This disaster is the greatest loss of life in an industrial accident in Australia’s history. It is the greatest loss of life in any single event on the mainland in peacetime in Australia’s European history. Yet tragically this event of outstanding historical significance has been let slip from public awareness.
As the small communities of Mt Kembla and Kembla Heights had shown in the dark years immediately after the disaster, the resilience of the human spirit is indomitable. So, not surprisingly, this resilient spirit shone through a son of one of the survivors. The singular efforts of Fred Kirkwood stand like a beacon to those who must now preserve and foster the heritage he has entrusted to us. Fred Kirkwood, church warden, oral historian, guardian of memories, inspirer of a new generation, son of a workmate of my great grandfather; almost single-handedly kept the focus on the remembrance of the disaster by organising, in the Mt Kembla Soldiers & Miners Memorial Church, an annual service to be held on its anniversary (31st July) from the 1930s to the year of his death at 93 years of age in 2003. His body now lies in his beloved churchyard of the Mt Kembla Soldiers & Miners Memorial Church but his spirit is alive and well, residing in the Mt Kembla community and the people he has inspired.
After tenaciously guarding the memory for so many years it was almost beyond his power to let go. However, as if scripted by an omniscient author he gave his blessing to Cate Stevenson, who was the driving force behind the Mt Kembla Disaster Committee, to go ahead and take up the baton. Perhaps realising he could not go on he saw a new generation of Mt Kembla people was the only way to perpetuate the memory in living history, and not consign it to the musty shelves of library archives.
Fred’s reluctance to leave the memory of such a nationally significant event to the history books is well justified. Despite the enthusiastic and articulate literary efforts by many people in response to the disaster:- (Stuart Piggin & Henry Lee, with their definitive work “The Mt Kembla Disaster” [Oxford university press 1992] now out of print; as is the play “Windy Gully” [Currency Press 1989] by inspired playwright and Mt Kembla resident Wendy Richardson; Poetry form Cordeaux Bushman, Historian and Poet J.L. [Jack] McNamara, such as his masterful “Of Kembla Colliery” as well as; Conal Fitzpatrick’s chillingly evocative “Kembla the Book of Voices”) all being received enthusiastically by the local and niche markets, the subject has not yet risen on the horizon of the wider public’s consciousness. As Fred Kirkwood rests after his earthly toil, the memory of the disaster has but a tenuous grip on the historic psyche of NSW and Australia. It relies heavily on the small but enthusiastic group of new generation Mt Kembla people.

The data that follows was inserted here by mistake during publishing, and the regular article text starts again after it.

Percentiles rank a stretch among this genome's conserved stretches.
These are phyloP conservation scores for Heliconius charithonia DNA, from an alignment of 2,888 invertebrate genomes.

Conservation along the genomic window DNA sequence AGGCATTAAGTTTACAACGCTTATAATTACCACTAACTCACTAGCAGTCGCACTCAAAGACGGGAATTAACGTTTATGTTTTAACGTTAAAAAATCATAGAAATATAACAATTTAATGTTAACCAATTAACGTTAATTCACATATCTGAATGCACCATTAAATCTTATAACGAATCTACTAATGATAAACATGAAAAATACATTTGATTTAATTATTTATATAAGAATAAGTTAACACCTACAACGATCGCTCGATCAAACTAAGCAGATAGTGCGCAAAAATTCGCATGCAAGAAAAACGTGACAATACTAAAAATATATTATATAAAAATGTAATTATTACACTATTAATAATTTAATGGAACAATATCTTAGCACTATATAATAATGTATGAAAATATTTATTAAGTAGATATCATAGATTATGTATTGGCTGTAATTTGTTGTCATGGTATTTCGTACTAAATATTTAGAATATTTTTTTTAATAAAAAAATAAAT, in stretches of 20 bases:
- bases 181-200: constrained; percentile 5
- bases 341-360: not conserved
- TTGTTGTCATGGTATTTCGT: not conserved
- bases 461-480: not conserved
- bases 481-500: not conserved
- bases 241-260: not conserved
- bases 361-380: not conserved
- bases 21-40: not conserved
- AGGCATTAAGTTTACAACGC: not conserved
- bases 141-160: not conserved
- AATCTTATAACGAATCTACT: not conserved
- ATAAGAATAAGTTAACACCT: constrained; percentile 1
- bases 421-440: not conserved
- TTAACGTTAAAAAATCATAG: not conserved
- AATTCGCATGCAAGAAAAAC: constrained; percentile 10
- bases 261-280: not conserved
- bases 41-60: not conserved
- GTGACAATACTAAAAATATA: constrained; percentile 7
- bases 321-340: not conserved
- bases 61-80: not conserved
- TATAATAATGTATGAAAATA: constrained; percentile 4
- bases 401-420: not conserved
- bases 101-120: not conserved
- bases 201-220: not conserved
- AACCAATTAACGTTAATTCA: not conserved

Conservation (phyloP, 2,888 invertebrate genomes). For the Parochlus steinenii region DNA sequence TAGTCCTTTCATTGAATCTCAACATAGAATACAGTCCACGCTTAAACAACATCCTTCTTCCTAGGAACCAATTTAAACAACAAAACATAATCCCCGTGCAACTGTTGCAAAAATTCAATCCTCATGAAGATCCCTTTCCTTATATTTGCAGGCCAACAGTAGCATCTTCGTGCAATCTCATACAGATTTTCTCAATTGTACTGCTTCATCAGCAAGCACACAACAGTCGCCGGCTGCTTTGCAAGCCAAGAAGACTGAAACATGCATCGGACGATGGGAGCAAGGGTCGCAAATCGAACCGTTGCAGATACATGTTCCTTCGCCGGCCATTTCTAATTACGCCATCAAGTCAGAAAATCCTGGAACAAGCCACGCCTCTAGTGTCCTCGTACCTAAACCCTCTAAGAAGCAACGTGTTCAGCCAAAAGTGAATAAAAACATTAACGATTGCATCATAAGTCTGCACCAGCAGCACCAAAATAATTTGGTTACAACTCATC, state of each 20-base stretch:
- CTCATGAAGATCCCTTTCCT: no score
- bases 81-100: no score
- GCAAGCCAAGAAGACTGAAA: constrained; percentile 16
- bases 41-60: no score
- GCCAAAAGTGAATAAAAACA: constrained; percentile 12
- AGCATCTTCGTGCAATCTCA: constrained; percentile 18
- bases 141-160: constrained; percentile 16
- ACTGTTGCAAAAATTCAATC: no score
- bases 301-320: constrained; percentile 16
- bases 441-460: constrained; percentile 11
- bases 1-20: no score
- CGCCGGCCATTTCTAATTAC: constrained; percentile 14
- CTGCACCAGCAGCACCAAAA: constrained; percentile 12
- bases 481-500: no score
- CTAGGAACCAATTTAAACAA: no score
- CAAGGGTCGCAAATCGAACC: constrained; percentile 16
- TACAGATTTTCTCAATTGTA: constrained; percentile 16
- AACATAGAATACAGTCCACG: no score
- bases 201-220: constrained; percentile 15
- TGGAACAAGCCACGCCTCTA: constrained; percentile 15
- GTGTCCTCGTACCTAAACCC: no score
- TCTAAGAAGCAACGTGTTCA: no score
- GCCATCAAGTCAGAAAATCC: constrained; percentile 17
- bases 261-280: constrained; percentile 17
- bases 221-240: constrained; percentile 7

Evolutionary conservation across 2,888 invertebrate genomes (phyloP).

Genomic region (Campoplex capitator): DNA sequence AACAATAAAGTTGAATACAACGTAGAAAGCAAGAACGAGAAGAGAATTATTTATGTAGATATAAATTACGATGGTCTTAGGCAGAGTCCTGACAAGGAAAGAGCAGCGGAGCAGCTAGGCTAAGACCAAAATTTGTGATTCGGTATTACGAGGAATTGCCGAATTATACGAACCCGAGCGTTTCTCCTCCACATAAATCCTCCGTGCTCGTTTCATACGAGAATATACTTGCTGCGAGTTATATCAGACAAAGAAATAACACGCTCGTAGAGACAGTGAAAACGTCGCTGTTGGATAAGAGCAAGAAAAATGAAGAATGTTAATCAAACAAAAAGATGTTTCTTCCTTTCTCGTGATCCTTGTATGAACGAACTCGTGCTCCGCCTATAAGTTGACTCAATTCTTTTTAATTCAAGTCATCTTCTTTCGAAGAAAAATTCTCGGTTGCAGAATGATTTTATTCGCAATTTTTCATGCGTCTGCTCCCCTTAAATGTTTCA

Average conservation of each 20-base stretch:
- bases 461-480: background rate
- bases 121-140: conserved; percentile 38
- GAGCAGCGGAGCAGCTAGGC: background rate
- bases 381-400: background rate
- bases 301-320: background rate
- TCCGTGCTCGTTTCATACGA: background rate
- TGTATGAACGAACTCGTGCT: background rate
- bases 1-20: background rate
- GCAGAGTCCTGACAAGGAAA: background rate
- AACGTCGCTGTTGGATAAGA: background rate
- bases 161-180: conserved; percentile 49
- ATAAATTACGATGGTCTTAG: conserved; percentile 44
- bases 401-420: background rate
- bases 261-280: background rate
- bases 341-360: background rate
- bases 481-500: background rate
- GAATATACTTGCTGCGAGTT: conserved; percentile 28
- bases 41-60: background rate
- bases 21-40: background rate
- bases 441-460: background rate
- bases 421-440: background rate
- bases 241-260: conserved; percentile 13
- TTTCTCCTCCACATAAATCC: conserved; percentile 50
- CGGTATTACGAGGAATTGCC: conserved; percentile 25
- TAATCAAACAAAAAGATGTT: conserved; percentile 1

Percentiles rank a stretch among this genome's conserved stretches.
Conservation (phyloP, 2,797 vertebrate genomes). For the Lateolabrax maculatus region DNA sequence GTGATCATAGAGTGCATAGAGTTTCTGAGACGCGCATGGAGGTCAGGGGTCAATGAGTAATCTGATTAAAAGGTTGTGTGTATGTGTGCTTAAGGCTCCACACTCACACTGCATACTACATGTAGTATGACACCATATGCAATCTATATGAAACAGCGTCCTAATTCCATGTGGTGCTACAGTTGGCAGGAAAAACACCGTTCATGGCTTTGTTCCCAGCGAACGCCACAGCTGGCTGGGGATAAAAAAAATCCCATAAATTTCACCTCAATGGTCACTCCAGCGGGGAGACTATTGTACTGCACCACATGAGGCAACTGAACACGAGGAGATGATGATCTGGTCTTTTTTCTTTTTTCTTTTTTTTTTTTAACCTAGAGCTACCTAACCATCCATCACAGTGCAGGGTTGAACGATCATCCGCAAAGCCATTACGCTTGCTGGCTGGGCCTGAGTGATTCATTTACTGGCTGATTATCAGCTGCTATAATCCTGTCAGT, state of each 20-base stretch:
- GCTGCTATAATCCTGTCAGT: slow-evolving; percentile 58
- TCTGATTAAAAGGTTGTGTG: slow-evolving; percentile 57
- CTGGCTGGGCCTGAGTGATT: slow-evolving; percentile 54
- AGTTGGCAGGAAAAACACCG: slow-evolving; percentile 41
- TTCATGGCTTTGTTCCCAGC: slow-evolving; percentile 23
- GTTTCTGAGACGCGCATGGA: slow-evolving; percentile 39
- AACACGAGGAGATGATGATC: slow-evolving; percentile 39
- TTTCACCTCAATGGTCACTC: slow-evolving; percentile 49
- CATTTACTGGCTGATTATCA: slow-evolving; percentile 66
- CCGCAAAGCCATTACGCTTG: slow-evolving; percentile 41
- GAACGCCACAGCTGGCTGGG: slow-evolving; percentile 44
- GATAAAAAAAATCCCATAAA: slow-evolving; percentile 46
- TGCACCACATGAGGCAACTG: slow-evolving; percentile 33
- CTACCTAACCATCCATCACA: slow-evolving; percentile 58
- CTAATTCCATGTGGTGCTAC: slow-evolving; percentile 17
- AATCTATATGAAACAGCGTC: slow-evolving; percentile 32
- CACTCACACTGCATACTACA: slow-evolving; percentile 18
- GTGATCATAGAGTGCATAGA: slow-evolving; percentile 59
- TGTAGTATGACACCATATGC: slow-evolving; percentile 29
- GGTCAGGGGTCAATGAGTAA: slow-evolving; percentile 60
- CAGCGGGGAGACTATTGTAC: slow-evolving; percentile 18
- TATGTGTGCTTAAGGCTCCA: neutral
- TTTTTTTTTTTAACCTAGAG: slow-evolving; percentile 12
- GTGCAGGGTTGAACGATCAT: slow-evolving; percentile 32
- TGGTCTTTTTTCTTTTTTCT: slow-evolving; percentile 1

Mickey Brennan, a young wheeler in the Mt Kembla Mine on the 31st July 1902, has the dubious distinction of being the only body never recovered from the disaster. His father is said to have had a coffin waiting in the machine shed while he searched every recess of the mine for two years. After which he walked into the Ocean in Wollongong. Some say committing suicide.
Folklore tells of Mickey Brennan’s ghost haunting the mine, making strange noises, up until its closure in 1970. After this several publicans of the Mt Kembla Hotel report having seen or heard Mickey’s ghost in the cellar of the hotel. Hopefully the story of the disaster will not suffer the same fate as that of Mickey Brennan’s ghost; Unrequited, searching for recognition and proper acknowledgement in the annals of Australian history.
Perhaps there is a need for my great grandparents, Jane and George Adams, to sit on the wooden steps of the old miner’s cottage in Kembla Heights and spin us a yarn about how it was.
Perhaps they just have.
George and Jane Adams (nee Paterson)
Wedding photo, 27th November 1901.
Jane and George Adams
October 1951 just short of their goldern wedding anniversary. On the front steps of 59 Soldiers Rd, now Harry Graham Drive, Kembla Heights, NSW.